5. Dec 29, 2007

    oops. formatted this time:

    SELECT count(*)
    FROM (
        SELECT start + generate_series(0,
                    12 * date_part('year', finish)::integer +
                    date_part('month', finish)::integer  -
                    12 * date_part('year', start)::integer  -
                    date_part('month', start)::integer 
                ) * INTERVAL '1 month' AS i
        FROM
            (VALUES(
                '1901-01-01'::date,
                '2000-01-01'::date
            )) AS t("start", "finish")
    ) AS j
    WHERE
        extract('dow' FROM i)=0
    AND
        extract('day' FROM i)=1
    ;
  6. Jan 5, 2008

    just re-tested my approach (last sql from post) and davids.
    it is tested on different machine, so times will be different, but i wanted to check how much faster davids approach will be.

    i ran both queries 5 times, and got results:

    (depesz way):
    Time: 9.272 ms
    Time: 9.316 ms
    Time: 9.225 ms
    Time: 9.422 ms
    Time: 9.224 ms

    (david way):
    Time: 7.736 ms
    Time: 6.622 ms
    Time: 3.124 ms
    Time: 2.591 ms
    Time: 2.600 ms

    whoa. that’s some nice speedup in last 3 cases 🙂 and it’s repeatable!

    david, kudos to you 🙂

  7. # M.Le_maudit
    Aug 1, 2011

    These are very interesting queries. Thanks for the post.

    But what about finding the lasts Sundays and not the 1sts ones ?

    Wouldn’t this be more challenging as the last Sunday in a month may be the 4th or the 5th one ?

    Have fun 🙂

  8. Aug 2, 2011

    @M.Le_maudit:

    Not sure I understand.

    What exactly do you want to find?

  9. # M.Le_maudit
    Aug 4, 2011

    Your right, it’s not exactly the same kind of challenge…

    Well, I’m looking for the dates of all last Sundays in a month during a period of time and the rank of these Sundays in the month.

    for example :
    – in August 2011, last Sunday will be August 28 and it will be the 4th Sunday in the month.
    – in October 2011, last Sunday will be October 30 and it will be the 5th Sunday in the month.

    So why not something that would give this kind of result for the year 2011 :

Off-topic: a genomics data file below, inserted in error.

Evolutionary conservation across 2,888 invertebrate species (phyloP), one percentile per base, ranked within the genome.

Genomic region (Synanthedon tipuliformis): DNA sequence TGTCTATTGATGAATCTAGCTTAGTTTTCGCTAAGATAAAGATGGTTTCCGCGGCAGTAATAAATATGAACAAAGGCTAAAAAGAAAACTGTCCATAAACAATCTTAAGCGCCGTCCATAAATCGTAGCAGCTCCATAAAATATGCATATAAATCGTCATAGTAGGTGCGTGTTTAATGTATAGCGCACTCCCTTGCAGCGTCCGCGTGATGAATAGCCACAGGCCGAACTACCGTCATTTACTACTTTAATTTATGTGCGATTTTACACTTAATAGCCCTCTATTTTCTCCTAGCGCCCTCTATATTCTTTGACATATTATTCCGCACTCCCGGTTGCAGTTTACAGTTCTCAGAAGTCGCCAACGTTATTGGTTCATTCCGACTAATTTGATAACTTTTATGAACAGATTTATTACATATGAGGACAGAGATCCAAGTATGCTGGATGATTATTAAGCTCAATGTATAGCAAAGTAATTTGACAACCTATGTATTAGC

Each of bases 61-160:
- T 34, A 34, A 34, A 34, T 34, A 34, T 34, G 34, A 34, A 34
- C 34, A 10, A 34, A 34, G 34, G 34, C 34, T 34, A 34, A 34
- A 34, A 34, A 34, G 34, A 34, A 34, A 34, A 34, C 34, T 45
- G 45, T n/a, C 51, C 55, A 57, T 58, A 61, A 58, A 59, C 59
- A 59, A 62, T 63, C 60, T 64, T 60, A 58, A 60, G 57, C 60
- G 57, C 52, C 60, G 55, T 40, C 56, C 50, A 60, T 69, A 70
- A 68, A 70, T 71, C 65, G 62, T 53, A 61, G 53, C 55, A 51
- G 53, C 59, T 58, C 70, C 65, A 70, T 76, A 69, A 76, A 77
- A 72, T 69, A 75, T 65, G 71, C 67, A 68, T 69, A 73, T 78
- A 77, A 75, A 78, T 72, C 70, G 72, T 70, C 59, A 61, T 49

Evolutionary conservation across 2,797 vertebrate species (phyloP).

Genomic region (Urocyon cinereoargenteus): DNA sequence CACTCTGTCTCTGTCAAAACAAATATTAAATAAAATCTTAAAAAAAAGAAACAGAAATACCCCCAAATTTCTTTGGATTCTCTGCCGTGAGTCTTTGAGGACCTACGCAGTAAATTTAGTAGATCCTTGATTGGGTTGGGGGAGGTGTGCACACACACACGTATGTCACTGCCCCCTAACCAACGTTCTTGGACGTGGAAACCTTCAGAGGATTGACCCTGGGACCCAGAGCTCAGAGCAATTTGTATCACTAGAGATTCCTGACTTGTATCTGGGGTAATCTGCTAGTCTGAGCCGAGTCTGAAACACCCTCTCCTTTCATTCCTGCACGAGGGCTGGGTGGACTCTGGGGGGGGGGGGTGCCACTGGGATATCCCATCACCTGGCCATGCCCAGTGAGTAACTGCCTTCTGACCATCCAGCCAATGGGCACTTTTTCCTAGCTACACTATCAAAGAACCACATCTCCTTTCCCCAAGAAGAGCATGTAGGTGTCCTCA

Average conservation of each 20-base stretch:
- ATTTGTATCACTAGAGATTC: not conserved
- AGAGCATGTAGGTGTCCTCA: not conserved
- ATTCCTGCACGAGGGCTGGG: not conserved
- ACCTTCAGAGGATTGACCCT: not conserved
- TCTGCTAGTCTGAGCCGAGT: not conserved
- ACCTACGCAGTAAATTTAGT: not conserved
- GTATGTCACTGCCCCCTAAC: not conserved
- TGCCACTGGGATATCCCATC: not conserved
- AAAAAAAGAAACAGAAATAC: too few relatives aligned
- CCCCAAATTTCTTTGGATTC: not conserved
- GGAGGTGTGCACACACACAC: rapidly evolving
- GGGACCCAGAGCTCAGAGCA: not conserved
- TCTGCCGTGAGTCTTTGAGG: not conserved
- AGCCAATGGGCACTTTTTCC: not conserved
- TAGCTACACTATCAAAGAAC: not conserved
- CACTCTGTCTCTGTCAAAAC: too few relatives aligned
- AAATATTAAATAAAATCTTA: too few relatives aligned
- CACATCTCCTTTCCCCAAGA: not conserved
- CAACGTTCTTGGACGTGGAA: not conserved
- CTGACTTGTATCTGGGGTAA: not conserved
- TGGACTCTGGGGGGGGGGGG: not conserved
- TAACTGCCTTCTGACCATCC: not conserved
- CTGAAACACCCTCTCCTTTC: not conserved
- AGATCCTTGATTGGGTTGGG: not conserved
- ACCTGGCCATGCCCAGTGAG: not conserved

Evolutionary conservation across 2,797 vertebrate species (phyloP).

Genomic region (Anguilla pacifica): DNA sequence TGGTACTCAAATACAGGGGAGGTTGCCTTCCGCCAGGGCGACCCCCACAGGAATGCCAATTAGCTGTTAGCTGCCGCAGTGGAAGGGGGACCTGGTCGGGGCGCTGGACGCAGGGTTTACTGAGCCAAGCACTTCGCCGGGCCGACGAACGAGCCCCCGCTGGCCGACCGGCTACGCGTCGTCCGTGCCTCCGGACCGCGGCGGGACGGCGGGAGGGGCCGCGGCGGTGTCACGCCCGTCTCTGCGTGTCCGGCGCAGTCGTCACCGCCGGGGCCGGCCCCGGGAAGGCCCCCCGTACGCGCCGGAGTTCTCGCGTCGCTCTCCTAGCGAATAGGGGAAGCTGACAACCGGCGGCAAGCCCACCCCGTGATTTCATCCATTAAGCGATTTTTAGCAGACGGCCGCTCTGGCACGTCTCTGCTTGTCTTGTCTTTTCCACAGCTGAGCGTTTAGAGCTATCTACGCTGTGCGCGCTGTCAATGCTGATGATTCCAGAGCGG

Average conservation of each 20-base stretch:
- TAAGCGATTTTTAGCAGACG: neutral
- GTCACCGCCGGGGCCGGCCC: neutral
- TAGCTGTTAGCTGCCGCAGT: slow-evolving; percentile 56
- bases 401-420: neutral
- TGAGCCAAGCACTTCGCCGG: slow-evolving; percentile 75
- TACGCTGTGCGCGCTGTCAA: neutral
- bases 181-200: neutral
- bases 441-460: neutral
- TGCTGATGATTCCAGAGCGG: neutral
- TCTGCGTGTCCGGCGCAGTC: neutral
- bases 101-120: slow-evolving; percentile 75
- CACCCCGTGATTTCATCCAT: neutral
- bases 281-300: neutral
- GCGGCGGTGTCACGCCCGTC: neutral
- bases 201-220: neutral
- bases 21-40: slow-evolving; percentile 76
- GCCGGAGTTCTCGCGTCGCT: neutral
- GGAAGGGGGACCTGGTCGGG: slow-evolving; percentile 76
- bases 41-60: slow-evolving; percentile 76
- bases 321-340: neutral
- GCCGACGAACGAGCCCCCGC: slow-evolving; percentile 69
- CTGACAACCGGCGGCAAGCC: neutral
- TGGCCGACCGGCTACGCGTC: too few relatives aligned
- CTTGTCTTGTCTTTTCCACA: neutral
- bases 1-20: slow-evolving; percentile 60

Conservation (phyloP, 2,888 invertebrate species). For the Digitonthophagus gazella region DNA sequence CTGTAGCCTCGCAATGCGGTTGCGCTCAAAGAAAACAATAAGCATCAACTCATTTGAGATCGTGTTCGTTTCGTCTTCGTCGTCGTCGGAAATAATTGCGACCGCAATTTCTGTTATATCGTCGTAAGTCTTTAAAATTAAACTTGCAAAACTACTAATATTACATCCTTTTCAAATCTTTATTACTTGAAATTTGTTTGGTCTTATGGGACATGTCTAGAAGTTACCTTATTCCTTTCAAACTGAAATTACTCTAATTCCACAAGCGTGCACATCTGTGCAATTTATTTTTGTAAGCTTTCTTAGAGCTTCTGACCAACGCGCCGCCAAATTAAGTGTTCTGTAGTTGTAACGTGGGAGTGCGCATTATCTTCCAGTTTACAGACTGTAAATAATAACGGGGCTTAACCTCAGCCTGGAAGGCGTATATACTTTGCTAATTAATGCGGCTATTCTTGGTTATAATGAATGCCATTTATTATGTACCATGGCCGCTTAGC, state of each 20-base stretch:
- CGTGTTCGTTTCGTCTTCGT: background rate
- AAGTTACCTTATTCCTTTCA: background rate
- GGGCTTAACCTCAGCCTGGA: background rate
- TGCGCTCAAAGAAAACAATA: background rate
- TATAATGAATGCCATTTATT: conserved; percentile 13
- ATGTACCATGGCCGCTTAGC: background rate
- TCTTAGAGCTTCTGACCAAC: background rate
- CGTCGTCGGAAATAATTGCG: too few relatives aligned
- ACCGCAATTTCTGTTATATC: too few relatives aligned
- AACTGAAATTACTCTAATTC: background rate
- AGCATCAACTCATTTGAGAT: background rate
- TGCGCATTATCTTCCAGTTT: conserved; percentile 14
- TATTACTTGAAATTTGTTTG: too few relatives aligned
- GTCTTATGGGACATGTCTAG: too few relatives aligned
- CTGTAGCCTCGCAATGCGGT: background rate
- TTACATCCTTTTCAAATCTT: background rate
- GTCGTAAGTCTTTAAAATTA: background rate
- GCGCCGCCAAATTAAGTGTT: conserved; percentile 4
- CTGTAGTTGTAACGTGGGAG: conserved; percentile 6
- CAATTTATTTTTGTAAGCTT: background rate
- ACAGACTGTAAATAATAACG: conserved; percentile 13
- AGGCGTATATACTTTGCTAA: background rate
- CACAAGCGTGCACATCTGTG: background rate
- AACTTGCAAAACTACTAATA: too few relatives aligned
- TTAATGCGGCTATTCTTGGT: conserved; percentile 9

Year | Month | Day | Rank
    —–+———-+—–+—–
    2011 | January | 30 | 5
    2011 | February | 27 | 4
    2011 | March | 27 | 4
    2011 | April | 24 | 4
    2011 | May | 29 | 5

    2011 | August | 28 | 4

    2011 | October | 30 | 5

    2011 |December | 25 | 4

    I’m not sure this will be so challenging for you, but it is for me… yes, I have to confess that I’m not a SQL pro. 🙂
    Anyway, I need to manage recurring events that occur every first and every last Sundays in a month, so I need to identify the dates of these days.

  10. Aug 4, 2011

    @M.Le_maudit:

    select
    extract(year from i) as year,
    to_char(i, 'Month') as month,
    max(extract(day from i)) as day,
    count(*) as rank
    from
    generate_series('2011-01-01'::date, '2011-12-31'::date, '1 day'::interval) i
    where
    0 = extract(dow from i)
    group by year, month, extract(month from i)
    order by extract(month from i);
  11. Oct 23, 2011

    @depesz
    Hi, this is my first post on your blog and I must say all kudos to you and commentators.
    Truly great readings for postres average like me.
    However, while I was reading this page and fiddling with code I did spot few minor errors.
    Depesz, in your final ‘select’ dividing with 28 generates unnecessary rows. IMHO it’s more correct to
    borrow from DAVID FETTER example; resulting in:

    select count(*)
    from (
    select
    	cast(start.date + '1 month'::INTERVAL * generate_series(0,
    		12 * date_part('year', finish.date)::integer +
    		date_part('month', finish.date)::integer -
    		(12 * date_part('year', start.date)::integer +
    		date_part('month', start.date)::integer)) as date) as date,
    	finish.date as "finish"
    from
    	(select '2000-12-31'::date as date) as finish, (select '1901-01-01'::date as date) as start
    ) x
    where 1 = extract(day from x.date) and 0 = extract(dow from x.date) AND x.date < x.finish
    ;

    @DAVID FETTER
    In your final ‘select’ IMHO it’s more correct to change this part

    12 * date_part('year', finish)::integer +
    date_part('month', finish)::integer -
    12 * date_part('year', start)::integer -
    date_part('month', start)::integer

    to

    12 * date_part('year', finish)::integer +
    date_part('month', finish)::integer -
    (12 * date_part('year', start)::integer +
    date_part('month', start)::integer)

    Simplifying even more this could be expressed as:

    SELECT
    	count(*)
    FROM (
    	SELECT generate_series(start,
    		finish, '1 month') AS i
    	FROM
    		(VALUES(
    			'1901-01-01'::date,
    			'2000-01-01'::date
    	)) AS t("start", "finish")
    ) AS j
    WHERE
    	extract('dow' FROM i)=0
    AND
    	extract('day' FROM i)=1;
  1. 1 Trackback(s)

  2. Feb 11, 2013: Log Buffer #77: A Carnival of the Vanities for DBAs

Sorry, comments for this post are disabled.